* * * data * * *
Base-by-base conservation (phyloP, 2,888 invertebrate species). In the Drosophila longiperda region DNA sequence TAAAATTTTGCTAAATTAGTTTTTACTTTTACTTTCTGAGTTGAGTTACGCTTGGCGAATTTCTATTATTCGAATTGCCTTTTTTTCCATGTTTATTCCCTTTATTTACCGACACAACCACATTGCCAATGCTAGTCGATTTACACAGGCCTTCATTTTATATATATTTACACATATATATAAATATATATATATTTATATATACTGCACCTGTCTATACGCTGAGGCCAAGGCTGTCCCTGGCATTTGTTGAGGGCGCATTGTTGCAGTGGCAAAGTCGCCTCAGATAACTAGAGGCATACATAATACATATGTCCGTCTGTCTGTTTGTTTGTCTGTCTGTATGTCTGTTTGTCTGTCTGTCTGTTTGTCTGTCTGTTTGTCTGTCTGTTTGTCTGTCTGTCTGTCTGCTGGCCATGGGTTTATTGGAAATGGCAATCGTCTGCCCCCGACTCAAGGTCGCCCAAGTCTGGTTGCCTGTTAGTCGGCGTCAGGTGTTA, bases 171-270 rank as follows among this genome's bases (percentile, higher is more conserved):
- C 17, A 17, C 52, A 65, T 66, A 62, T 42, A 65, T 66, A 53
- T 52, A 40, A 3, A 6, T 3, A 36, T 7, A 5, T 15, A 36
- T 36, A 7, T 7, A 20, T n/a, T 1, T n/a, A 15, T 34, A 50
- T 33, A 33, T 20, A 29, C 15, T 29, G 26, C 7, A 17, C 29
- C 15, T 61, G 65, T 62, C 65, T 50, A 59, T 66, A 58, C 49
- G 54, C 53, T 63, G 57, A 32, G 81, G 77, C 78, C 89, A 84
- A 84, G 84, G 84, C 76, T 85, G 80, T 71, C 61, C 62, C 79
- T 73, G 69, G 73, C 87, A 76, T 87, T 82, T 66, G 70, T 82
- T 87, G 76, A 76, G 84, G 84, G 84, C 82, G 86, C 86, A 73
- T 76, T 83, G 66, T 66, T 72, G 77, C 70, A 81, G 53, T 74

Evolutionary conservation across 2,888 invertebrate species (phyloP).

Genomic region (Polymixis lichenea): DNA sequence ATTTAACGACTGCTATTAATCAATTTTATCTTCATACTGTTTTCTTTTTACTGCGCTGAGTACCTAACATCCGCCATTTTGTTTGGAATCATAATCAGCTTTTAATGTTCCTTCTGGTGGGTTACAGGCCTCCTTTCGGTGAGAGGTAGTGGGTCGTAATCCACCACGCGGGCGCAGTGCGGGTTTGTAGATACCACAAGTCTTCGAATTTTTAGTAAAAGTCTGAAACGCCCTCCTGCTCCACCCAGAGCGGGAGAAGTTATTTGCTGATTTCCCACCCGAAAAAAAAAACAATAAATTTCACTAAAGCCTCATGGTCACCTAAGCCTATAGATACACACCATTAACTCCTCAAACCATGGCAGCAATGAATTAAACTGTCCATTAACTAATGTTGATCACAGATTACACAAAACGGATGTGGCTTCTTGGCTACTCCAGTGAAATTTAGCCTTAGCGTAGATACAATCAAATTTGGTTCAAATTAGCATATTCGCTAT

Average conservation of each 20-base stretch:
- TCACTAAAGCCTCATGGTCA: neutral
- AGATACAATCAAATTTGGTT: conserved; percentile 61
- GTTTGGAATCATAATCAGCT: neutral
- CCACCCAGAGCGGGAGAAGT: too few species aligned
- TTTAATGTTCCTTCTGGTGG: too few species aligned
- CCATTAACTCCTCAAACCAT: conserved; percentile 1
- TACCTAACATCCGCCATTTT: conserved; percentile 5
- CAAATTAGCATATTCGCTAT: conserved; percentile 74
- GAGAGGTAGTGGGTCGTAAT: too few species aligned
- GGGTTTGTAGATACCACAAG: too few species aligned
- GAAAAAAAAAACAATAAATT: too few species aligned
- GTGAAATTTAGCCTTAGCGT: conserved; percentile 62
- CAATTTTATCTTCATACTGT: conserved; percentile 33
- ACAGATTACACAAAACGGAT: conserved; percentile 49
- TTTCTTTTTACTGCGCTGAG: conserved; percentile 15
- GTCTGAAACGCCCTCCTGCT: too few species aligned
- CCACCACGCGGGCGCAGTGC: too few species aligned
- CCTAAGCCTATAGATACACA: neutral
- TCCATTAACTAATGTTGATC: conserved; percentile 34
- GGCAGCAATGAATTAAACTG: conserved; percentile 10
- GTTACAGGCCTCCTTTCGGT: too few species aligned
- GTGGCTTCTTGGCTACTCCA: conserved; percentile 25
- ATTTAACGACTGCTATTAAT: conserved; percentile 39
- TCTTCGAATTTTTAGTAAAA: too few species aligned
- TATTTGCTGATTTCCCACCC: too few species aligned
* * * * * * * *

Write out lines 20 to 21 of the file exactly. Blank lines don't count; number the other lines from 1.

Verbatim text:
- CCATTAACTCCTCAAACCAT: conserved; percentile 1
- TACCTAACATCCGCCATTTT: conserved; percentile 5